- If ERR is returned, examine errret:
- means that the terminal is hardcopy, cannot be used for curses applications.
- setupterm determines if the entry is a hardcopy type by checking the hc (hardcopy) capability.
- means that the terminal could not be found, or that it is a generic type, having too little information for curses applications to run.
- setupterm determines if the entry is a generic type by checking the gn (generic_type) capability.
- means that the terminfo database could not be found.
- If errret is null, setupterm prints an error message upon
finding an error and exits. Thus, the simplest call is:
setupterm((char *)0, 1, (int *)0);,
which uses all the defaults and sends the output to stdout.
The Terminal State
The setupterm routine stores its information about the terminal in a TERMINAL structure pointed to by the global variable cur_term. If it detects an error, or decides that the terminal is unsuitable (hardcopy or generic), it discards this information, making it not available to applications.
If setupterm is called repeatedly for the same terminal type, it will reuse the information. It maintains only one copy of a given terminal's capabilities in memory. If it is called for different terminal types, setupterm allocates new storage for each set of terminal capabilities.
The set_curterm routine sets cur_term to nterm, and makes all of the terminfo boolean, numeric, and string variables use the values from nterm. It returns the old value of cur_term.
The del_curterm routine frees the space pointed to by oterm and makes it available for further use. If oterm is the same as cur_term, references to any of the terminfo boolean, numeric, and string variables thereafter may refer to invalid memory locations until another setupterm has been called.
The restartterm routine is similar to setupterm and initscr, except that it is called after restoring memory to a previous state (for example, when reloading a game saved as a core image dump). restartterm assumes that the windows and the input and output options are the same as when memory was saved, but the terminal type and baud rate may be different. Accordingly, restartterm saves various tty state bits, calls setupterm, and then restores the bits.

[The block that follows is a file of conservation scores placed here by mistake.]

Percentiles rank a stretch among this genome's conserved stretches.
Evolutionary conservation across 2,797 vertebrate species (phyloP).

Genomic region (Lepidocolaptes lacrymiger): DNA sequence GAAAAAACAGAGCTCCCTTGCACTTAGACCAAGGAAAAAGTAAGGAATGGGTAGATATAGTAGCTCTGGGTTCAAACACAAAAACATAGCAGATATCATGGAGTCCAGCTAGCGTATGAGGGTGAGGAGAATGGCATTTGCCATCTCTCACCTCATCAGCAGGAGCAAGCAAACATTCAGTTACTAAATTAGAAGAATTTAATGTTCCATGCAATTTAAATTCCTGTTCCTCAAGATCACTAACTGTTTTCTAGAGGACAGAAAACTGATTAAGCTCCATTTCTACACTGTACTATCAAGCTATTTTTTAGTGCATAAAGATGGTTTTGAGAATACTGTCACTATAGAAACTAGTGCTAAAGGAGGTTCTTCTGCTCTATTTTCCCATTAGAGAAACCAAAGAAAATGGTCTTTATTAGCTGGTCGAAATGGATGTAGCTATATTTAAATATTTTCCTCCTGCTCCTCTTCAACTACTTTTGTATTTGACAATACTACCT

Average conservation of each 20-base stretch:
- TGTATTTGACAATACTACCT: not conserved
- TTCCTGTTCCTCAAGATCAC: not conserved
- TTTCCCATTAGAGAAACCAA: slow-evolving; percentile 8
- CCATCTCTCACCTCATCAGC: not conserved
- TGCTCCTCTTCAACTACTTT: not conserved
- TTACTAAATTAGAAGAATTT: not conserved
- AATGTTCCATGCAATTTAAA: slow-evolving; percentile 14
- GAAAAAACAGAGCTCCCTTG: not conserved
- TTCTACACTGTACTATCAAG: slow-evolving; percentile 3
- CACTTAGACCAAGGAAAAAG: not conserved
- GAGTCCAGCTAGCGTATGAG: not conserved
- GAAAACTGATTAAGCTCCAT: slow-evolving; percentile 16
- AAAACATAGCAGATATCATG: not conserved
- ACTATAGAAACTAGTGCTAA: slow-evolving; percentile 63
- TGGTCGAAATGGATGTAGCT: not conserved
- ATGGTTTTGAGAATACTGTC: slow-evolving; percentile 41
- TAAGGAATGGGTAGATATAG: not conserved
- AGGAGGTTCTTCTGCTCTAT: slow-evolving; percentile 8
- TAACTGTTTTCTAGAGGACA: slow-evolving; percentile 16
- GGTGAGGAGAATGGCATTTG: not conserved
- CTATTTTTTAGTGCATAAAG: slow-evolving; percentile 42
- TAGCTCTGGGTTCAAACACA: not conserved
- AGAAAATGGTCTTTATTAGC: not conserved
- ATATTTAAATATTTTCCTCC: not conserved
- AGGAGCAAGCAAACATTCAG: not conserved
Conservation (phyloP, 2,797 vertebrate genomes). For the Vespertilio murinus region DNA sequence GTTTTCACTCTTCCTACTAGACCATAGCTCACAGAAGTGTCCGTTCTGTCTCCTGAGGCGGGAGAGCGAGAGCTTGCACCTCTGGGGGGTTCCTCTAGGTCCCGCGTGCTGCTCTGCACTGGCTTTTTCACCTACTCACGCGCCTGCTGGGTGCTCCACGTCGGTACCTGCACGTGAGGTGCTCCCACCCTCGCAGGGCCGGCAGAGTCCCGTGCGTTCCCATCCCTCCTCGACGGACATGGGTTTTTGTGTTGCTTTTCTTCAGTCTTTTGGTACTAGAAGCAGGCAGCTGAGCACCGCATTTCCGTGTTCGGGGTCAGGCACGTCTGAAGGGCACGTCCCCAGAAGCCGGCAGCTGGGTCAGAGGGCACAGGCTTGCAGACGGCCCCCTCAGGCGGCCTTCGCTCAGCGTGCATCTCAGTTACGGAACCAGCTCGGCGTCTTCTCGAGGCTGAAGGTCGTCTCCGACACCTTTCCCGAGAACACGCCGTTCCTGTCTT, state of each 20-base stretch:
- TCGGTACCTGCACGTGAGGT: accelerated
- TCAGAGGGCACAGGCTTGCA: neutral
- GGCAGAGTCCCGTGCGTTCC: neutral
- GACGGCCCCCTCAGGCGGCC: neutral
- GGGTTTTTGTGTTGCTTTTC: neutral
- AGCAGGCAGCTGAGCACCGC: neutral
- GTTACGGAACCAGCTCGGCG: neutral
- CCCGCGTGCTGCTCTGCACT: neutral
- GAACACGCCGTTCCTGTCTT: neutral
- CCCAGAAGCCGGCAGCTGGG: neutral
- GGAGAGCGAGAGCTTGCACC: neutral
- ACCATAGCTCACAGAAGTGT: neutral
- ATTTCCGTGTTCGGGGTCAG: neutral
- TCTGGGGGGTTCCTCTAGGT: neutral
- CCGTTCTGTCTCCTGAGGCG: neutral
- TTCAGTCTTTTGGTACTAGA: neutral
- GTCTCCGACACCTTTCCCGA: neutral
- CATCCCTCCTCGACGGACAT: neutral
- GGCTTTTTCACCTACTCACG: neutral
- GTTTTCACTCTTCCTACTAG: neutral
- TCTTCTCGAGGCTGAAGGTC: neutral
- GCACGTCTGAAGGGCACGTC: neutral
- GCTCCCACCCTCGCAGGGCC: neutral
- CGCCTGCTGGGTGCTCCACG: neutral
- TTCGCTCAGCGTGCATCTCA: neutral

The tparm routine instantiates the string str with parameters pi. A pointer is returned to the result of str with the parameters applied. Application developers should keep in mind these quirks of the interface:
- Although tparm's actual parameters may be integers or strings, the prototype expects long (integer) values.
- Aside from the set_attributes (sgr) capability, most terminal capabilities require no more than one or two parameters.
- Padding information is ignored by tparm; it is interpreted by tputs.
- The capability string is null-terminated. Use “\200” where an ASCII NUL is needed in the output.
tiparm is a newer form of tparm which uses <stdarg.h> rather than a fixed-parameter list. Its numeric parameters are integers (int) rather than longs.
Both tparm and tiparm assume that the application passes parameters consistent with the terminal description. Two extensions are provided as alternatives to deal with untrusted data:
- tiparm_s is an extension which is a safer formatting function than tparm or tiparm, because it allows the developer to tell the curses library how many parameters to expect in the parameter list, and which may be string parameters.
- The mask parameter has one bit set for each of the parameters (up to 9) which will be passed as char* rather than numbers.
- The extension tiscan_s allows the application to inspect a formatting capability to see what the curses library would assume.
The tputs routine applies padding information (i.e., by interpreting marker embedded in the terminfo capability such as “$<5>” as 5 milliseconds) to the string str and outputs it:
- The str parameter must be a terminfo string variable or the return value from tparm, tiparm, tgetstr, or tgoto.
- The tgetstr and tgoto functions are part of the termcap interface, which happens to share this function name with the terminfo interface.
- affcnt is the number of lines affected, or 1 if not applicable.
- putc is a putchar-like routine to which the characters are passed, one at a time.
The putp routine calls tputs(str, 1, putchar). The output of putp always goes to stdout, rather than the filedes specified in setupterm.